But we've got - and I'm glad over here, was it Kathy from Bucks County - you said you were talking to a Republican U.S. House member and a Republican Statehouse member, thank you for doing that because we need to engage Republicans. Because there are certain issues, and some of these issues might be in that category, for some legislators who happen to be Republicans, they may be the ones that we can work with on issues like the Equality Act. We haven't gotten a good track record yet, but we've got to keep working on that, number one.

Number two is we have to stand up and be clear on statements with regard to what the administration did in connection with transgender youth in going against the policy. What I mean is that a significant policy of the Obama administration, and then the Trump administration comes in and disturbs that, so that you deny those young people the kind of equal protection under the law that you should get. So speaking out against that and doing everything we can legislatively.

A third thing we should do is to try - and I had one Republican co-sponsor on this but he lost his re-election in Illinois so I'm down to zero again - which is the Safe Schools Improvement Act. All this is, is a shorthand for it is anti-bullying, but here's what we say. We say in every school district of the country where you see - well I should say in a lot of school districts in the country - where you see the main targets of bullying be LGBTQ kids or students with disabilities, they tend to be the two biggest targets accumulatively, where you have bullying you have to have a response. So if you're a school district, you've got to have a code of conduct, the prohibitions have to speak to bullying and harassment, and be specific as it relates to LGBTQ kids. And you have to keep records, you have to enforce that code of conduct. We should pass the Safe Schools Improvement Act so that we can protect those kids, reduce the incidence of bullying in the United States.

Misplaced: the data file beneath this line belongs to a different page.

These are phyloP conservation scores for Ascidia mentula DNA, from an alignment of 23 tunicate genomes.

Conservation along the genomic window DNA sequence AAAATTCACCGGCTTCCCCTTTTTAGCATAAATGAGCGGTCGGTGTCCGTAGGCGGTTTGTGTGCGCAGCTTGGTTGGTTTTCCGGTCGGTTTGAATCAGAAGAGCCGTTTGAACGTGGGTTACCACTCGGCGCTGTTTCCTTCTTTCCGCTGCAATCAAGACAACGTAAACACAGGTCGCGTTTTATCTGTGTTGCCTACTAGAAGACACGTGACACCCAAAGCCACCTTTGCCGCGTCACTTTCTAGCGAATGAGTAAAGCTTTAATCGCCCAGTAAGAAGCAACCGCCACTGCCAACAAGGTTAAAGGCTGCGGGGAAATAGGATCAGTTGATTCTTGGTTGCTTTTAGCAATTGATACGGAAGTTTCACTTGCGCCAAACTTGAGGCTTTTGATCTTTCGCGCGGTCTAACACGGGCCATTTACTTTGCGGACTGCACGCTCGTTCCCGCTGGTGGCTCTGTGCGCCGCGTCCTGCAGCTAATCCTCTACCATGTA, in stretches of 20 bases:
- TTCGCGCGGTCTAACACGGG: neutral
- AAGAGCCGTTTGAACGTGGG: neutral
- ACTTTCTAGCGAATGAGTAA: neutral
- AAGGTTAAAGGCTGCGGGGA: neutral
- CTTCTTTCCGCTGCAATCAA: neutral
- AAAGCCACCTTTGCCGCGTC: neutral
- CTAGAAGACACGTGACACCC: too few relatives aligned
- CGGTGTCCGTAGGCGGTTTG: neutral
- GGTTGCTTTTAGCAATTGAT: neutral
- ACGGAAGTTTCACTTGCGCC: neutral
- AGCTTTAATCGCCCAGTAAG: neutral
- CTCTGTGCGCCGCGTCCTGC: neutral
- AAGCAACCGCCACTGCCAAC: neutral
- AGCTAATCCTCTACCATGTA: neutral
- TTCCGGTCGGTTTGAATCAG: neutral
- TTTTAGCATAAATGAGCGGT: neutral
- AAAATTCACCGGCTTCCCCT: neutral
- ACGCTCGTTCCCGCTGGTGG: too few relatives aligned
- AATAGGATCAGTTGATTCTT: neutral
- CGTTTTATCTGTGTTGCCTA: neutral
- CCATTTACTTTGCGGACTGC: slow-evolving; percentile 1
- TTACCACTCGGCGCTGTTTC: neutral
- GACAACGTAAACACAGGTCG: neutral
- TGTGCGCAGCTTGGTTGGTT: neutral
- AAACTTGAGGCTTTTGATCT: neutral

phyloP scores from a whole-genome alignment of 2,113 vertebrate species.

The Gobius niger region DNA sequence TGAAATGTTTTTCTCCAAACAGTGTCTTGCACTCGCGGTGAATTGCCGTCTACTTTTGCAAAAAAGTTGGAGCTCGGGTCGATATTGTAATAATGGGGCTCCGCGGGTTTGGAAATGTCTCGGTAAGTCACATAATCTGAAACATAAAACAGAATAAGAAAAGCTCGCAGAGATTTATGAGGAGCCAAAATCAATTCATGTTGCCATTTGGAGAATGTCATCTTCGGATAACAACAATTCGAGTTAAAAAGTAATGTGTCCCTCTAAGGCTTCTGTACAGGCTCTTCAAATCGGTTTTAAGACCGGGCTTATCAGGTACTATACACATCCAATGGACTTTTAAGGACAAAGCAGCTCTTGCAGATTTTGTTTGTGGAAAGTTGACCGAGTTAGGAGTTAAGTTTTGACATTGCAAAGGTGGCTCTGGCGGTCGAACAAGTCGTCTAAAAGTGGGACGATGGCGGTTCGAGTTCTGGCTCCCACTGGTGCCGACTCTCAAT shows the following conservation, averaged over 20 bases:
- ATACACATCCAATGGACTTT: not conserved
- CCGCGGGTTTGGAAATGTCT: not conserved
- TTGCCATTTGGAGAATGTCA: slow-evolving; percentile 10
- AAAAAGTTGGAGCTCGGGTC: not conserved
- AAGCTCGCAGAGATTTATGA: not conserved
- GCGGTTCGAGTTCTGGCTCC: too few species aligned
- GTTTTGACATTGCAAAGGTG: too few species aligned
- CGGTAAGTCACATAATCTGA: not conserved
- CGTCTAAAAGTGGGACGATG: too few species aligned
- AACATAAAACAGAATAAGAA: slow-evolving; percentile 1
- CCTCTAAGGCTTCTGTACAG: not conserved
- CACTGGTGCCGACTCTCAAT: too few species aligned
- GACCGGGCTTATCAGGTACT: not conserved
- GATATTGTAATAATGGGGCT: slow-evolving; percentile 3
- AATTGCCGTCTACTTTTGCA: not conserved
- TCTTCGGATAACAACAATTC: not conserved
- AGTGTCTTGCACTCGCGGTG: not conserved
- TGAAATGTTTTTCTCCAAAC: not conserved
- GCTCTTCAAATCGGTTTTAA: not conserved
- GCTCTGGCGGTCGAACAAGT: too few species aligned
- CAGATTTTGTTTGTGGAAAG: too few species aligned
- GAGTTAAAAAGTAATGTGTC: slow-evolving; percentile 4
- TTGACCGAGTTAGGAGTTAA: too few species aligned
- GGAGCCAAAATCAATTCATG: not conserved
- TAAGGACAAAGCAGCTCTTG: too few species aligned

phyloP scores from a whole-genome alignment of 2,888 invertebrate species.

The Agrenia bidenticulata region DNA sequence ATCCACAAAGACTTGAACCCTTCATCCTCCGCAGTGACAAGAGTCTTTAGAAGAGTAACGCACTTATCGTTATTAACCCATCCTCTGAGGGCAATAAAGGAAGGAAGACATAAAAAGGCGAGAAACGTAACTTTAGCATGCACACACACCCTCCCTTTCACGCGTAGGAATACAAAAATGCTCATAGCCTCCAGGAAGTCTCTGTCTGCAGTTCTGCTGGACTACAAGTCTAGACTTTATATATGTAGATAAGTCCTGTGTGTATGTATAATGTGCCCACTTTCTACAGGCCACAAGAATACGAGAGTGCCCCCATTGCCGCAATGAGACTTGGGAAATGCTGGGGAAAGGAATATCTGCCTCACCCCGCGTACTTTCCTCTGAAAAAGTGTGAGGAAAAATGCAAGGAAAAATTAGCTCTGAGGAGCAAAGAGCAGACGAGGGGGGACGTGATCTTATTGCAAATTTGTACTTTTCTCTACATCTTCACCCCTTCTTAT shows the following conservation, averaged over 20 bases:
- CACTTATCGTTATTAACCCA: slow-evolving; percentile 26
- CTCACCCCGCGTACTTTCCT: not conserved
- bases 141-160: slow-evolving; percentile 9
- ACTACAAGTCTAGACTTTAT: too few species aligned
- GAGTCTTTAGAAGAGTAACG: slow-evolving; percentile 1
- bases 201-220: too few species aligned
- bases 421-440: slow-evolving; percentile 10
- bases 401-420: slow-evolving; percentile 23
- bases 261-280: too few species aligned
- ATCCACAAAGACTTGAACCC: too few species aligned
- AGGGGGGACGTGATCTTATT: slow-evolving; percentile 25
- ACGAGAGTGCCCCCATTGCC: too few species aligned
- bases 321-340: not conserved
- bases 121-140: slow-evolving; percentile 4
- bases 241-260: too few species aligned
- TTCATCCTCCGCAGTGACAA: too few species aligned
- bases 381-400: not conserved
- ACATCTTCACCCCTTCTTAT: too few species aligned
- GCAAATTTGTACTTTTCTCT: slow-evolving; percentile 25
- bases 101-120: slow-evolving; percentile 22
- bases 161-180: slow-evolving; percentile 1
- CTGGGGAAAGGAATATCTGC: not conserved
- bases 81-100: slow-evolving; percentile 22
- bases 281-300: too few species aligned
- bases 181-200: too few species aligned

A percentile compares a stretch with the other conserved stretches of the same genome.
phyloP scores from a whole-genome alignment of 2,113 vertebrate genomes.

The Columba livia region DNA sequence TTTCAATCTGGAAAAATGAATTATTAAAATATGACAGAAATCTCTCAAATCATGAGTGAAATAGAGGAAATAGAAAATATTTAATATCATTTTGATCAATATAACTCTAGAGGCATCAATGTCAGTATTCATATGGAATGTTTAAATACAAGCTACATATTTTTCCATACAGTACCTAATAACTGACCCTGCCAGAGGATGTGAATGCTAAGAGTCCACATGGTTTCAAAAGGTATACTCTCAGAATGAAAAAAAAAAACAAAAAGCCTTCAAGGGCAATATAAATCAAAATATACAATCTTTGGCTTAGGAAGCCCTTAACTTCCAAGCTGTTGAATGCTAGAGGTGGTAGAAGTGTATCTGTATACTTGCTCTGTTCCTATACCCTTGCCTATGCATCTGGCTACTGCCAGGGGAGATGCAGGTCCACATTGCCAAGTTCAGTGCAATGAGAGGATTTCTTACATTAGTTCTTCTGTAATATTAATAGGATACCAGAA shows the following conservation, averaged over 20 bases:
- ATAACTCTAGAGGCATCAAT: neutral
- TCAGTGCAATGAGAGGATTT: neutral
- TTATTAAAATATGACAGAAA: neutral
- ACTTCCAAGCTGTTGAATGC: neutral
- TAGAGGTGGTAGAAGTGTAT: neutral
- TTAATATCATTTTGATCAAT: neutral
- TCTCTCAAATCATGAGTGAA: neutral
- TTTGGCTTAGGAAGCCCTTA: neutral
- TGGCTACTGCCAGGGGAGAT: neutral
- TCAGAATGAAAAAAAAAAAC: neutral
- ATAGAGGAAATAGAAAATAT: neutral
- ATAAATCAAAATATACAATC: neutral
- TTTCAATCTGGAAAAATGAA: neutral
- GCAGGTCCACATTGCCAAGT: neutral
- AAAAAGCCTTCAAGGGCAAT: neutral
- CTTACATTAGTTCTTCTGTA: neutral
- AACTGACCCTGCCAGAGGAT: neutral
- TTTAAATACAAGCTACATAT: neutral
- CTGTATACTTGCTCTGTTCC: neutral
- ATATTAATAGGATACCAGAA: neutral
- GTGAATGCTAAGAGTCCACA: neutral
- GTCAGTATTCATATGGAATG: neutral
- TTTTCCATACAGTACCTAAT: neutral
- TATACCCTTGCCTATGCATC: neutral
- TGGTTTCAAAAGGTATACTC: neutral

Finally I do think that - and this is all the good news, the legislative issues are challenging, here's the good news - every day that we go, more and more Americans have not just opened their hearts and their consciousness, but their willingness to support public policies that support LGBTQ Americans. We've made a lot of progress, you can see what happened during the Obama administration on marriage equality, it moved faster in the right direction than we ever thought was possible. But I don't want to rest on that and think that every issue is going to move that quickly. We have a lot of work to do but I think there are people in both parties that are much more open to protecting people, to affirming their dignity, affirming their lives together and making sure that we're doing everything we can to support them. So, thanks for your advocacy.